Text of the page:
This microscope came out of an estate in Berwyn IL. It is without its storage case. Among the surviving accessories are two objectives, a W. Wales ⅕ and a Bausch & Lomb ½, each with a brass canister, one eyepiece, a cone diaphragm, a Gillett diaphragm, and a hand microtome. As shown in the photos inclined with the draw-tube closed, the microscope is about 12-inches in height. The microscope has a revolving glass stage with sliding object carrier.
The following description of the Histological Microscope was extracted from the 1890 Bulloch catalog:
This instrument is similar in construction to the biological, except that the mirror and sub-stage on the histological stand are on a single bar. Plain and concave mirrors can be used over the stage in place of a bull's-eye con denser, and there is a spring click to indicate when the mirror bar is central with the axis of the tube. The sub-stage consists of an adapter, with society screw, in which an objective can be used for a condenser; and by means of a sliding stem and screw, it can be centered. The cone diaphragm is also fitted in the same adapter. The coarse adjustment is by rack and pinion; the fine adjustment, by micrometer screw, acting on a lever, moving the whole optical tube. The draw-tube has a ring marked for the standard length. There is an adapter in the draw-tube with the society screw, and the length of the optical tube is six inches; which tube is fitted with the broad-gauge and society screws. The stage has spring clips, for holding the object. instrument is made entirely of polished brass.
While the Bulloch signature and patent date is on the surface of the foot, it is marked on the underside of the foot with the serial number.
The Histological model is somewhat smaller than Biological No. 1 model and it has the mirror and sub-stage fitting on a single swinging arm.
Obituary of Walter H. Bulloch published in the American Monthly Microscopical Journal, 1892:
Notice of Walter H. Bulloch.
By HENRY L. TOLMAN.
The death of this. eminent Chicago microscope maker is a severe loss, not only to the Illinois State Society.of which lie was for nearly twenty years n prominent member, but to the cause of science at large. He was born in I835, at Glasgow. Scotland, and lived there until he was seventeen years of age. About 1852 the family emigrated to New York, where Walter learned the trade of tailor with his father. But his innate fondness for mechanical pursuits made him dissatisfied with his
prospects, and he was apprenticed to Messrs. Pike & Sons, then a leading firm of opticians and instrument makers on Broadway. New York city. After serving his time he went into business until the war of the rebellion broke out, when he enlisted as a private in the 12th N. Y. volunteers. His term of service, however, was very short, as he contracted a severe cold, which developed into rheumatism, and he was incapacitated from further work, and was mustered out of service. Returning to New York he formed a
partnership with William Wales, the well-known maker of objectives, and continued in business there until 1866, when he moved to Chicago. He was very successful and had accumulated considerable means, when his shop and tools were destroyed in the memorable Chicago fire of Oct. 8 and 9, 1871. And Mr. Bulloch sustained a financial loss from which he never recovered. Immediately after this misfortune, he went to Boston and was for a time connected with the late R. B. Tolles, but again returned to establish himself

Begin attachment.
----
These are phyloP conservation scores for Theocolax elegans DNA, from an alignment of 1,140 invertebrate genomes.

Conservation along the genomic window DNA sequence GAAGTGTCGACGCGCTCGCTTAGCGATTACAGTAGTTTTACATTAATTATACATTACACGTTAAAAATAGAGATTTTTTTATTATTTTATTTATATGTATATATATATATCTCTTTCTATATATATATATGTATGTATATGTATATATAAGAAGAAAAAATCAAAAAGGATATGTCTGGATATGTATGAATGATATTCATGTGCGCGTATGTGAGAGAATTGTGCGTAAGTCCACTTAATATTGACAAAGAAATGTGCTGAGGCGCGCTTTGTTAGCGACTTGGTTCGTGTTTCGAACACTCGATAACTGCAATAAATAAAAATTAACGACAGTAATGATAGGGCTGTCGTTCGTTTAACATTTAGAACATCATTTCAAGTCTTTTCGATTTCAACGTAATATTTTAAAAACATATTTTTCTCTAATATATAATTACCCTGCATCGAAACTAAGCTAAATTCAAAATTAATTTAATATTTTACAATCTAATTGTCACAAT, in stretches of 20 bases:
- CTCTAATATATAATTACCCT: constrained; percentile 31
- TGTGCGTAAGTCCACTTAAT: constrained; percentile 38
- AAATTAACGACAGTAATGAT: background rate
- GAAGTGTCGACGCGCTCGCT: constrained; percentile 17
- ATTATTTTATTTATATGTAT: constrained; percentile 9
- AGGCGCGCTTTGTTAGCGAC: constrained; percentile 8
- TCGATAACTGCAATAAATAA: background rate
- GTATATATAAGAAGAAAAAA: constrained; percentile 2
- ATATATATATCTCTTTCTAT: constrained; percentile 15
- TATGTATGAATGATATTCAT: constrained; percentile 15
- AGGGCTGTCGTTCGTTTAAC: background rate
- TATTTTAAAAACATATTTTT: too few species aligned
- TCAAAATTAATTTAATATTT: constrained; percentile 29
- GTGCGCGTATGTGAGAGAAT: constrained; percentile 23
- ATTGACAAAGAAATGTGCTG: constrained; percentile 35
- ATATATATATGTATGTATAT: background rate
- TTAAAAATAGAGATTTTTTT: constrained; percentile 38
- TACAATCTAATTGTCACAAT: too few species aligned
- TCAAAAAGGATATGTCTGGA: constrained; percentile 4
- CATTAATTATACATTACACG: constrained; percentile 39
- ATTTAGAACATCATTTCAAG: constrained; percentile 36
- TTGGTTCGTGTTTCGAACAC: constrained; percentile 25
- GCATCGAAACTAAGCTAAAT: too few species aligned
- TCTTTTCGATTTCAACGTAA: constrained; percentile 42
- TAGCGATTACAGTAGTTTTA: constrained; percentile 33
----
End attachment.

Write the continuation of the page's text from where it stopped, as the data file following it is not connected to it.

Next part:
in Chicago. In 1889 he accepted a position connected with the U.S. Coast and Geodetic Survey in the Bureau of Weights and Measures, at Washington, but he chafed under the restraints of an official situation, and after six months experience, returned to his home here. Before he left his health had begun to fail, and after his return late in the fall of 1890 he suffered still more. But his indomitable perseverance led him to struggle on. He opened a place at No. 303 Dearborn
street, in a very advantageous business portion of the city, and began work again. It was not for long. After struggling with disease for about six months he was compelled to stop forever. He died Nov. 5. 1891. at Elgin IllL., where he had gone for treatment by Dr. IP. Tyrrell. He leaves a wife but no children.
Mr. Bulloch was a man of pronounced character and indomitable energy and perseverance. To those who did not know him well he appeared brusque and sometimes even overbearing. but his numerous friends soon learned to appreciate his straightforward manner of expressing his views, his pertinacious but just demands for a proper recognition of his rights, and his outspoken criticism of what he deemed erroneous in the theories or opinions of others. In his business he was conscientious and
painstaking to a fault. Often when making an instrument or piece of apparatus to order if he saw where time was room for improvement he would spend hours or days in experiments, perhaps wasting the results of all his previous labor, refusing to slight his work at any cost. Whether it was the simplest accessory or the finest microscope stand, nothing was allowed to leave his shop until it was as perfect as his trained hands could make it. His reputation was more than money, and he lived to see it world-wide. Besides
being a member of the Illinois State Microscopical Society, he was a member of the Chicago Academy of Sciences, the American Academy of Sciences, the American Society of Microscopists. and of the Royal Microscopical Society of London. His death leaves a gap in the rank of scientific workers which can not easily filled.
As of 2014, the highest known serial number for a Bulloch microscope was 675 suggesting that his output was much less than that for many other contemporary makers.